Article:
When I did get enough information, I then had to create some ModSecurity rules and run through some testing to ensure that it functioned as expected and did not deny any legitimate traffic.  I could then deploy the virtual patch in production in a logging-only mode until we could schedule a re-scan.  At that point I could switch it into a blocking mode.

When considering the whole "Time to Fix" concept, the process I was going through was much faster then the actual source code fixing route, however it was still manually intensive and took a fair amount of time.  This is where I believe that the real value of the Sentinel + ModSecurity integration shows by automatically creating these custom ModSecurity virtual patches, we are solving two big problems -

  1. Shrinking the time to fix - the process is expedited as the WAF analyst does not need to manually research, create and test the virtual patch, and
  2. Increased confidence in blocking - The virtual patch is a targeted negative security filter that will not block legitimate traffic.

One other added benefit is that many organizations do not necessarily have technical staff with the required skillset to properly create ModSecurity virtual patches.  With this integration, you don't have to have a ModSecurity guru on staff to create the rules.  It will very interesting as Whitehat Security starts to track the "Time to Fix" metrics of their clients and to see how the customers who have ModSecurity installed fair against those that are using traditional code change processes!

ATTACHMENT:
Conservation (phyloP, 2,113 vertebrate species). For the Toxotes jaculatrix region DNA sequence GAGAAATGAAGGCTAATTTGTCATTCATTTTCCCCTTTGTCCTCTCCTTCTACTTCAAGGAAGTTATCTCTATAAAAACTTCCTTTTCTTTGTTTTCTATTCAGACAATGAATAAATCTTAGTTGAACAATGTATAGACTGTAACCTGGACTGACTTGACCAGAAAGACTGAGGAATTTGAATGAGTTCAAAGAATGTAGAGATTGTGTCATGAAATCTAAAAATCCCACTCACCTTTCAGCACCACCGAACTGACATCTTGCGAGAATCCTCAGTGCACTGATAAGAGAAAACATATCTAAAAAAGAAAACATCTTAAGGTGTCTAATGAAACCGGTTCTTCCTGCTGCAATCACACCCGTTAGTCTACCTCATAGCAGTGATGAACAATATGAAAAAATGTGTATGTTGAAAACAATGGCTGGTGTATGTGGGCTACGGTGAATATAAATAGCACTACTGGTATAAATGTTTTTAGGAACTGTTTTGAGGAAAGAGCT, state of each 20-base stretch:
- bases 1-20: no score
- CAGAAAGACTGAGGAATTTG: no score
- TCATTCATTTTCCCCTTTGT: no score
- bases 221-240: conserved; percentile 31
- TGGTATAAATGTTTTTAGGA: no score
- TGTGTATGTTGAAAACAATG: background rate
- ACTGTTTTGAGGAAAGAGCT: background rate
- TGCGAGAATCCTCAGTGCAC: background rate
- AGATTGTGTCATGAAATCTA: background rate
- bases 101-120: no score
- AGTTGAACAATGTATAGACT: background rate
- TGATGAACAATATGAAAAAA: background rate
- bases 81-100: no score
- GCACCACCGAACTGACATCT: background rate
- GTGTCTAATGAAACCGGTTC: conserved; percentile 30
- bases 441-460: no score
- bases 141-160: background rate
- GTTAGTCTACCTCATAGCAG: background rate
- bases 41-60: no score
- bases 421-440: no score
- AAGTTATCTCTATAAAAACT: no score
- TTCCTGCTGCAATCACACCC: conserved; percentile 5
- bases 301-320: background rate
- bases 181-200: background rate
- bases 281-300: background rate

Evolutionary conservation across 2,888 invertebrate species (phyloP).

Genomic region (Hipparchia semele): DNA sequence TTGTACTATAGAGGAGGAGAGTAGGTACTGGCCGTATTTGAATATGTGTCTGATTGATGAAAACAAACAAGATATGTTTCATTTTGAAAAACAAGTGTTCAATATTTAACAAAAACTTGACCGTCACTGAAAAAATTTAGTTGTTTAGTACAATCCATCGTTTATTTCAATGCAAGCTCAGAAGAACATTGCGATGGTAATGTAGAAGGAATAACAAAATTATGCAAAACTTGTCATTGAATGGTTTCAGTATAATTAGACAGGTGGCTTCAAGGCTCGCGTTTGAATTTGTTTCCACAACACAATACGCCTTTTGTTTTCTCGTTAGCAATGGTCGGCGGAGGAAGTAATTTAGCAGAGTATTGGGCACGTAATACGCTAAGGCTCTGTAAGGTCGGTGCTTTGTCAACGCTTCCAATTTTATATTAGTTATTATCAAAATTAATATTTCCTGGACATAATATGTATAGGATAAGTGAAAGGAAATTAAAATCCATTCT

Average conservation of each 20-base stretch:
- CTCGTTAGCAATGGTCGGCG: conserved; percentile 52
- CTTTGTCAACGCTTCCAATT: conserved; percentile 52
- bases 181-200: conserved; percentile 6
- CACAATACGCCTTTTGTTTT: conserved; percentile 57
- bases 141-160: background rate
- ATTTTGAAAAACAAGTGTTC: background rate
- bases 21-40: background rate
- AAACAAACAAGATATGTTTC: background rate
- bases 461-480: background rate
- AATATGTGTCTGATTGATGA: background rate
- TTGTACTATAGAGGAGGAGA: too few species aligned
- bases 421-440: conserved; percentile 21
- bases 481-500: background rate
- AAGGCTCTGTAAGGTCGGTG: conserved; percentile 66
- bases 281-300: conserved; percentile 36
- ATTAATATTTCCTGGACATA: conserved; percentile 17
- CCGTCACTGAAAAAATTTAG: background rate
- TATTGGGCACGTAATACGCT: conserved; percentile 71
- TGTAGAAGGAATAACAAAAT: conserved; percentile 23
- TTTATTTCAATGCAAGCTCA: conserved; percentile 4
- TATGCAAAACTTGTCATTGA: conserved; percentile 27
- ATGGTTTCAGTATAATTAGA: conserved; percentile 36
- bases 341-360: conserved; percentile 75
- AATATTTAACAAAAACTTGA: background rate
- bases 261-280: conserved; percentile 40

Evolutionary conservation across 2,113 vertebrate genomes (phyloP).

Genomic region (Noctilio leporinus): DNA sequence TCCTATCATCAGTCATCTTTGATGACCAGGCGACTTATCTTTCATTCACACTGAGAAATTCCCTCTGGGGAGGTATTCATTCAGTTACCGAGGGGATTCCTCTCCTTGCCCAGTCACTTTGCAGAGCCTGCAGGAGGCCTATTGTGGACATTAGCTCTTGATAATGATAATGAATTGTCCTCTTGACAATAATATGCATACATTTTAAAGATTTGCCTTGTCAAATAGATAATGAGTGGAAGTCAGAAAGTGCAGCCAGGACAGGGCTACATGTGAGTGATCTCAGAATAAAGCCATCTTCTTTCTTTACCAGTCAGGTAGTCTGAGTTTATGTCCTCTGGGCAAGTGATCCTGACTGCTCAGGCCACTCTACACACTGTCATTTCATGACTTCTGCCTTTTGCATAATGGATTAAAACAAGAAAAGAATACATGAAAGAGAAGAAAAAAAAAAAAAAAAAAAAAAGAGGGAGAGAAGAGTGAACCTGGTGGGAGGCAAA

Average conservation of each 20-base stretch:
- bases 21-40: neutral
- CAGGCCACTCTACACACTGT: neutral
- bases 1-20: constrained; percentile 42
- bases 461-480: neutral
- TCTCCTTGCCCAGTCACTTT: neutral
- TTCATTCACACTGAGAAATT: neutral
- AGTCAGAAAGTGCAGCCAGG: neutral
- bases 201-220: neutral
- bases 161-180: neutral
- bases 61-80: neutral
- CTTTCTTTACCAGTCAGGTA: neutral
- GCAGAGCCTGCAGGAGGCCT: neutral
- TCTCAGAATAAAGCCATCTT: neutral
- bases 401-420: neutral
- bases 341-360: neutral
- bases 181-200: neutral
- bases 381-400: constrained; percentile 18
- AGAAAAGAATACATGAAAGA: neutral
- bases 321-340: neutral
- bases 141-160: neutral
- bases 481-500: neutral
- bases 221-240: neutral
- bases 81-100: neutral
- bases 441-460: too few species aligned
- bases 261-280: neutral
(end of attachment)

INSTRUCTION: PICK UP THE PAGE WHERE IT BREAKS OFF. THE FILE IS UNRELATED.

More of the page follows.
ModSecurity Is Blooming

OWASP AppSec Europe 2008 in Ghent, which I wrote about in a previous post, indeed felt like a ModSecurity user meeting. We kicked-off the conference with 2 days of ModSecurity training, with 8 people attending. Eight is not only the perfect number of attendees for a class (you get enough time to speak properly with everyone), but also a great number in terms of interest in ModSecurity. Our traditional party was very popular (Breach Security always throws an OWASP party on the last training day), and I had the pleasure of speaking to many ModSecurity users. But the truly great thing was that I didn't have to explain to anyone what ModSecurity was--everybody knew! Admittedly, it's a self-selected group of people, but it's an achievement nevertheless. It means that we've made yet another step forward.

Above everything else, it is becoming increasingly evident that there's an emerging group of ModSecurity power users, who are either running their own projects related to ModSecurity, or stretching, in their deployments, what ModSecurity can do. I've had the fortune of talking to three such users at the conference (in no particular order): Christian Folini (REMO), Christian Bockermann (JWall) and Marc Stern.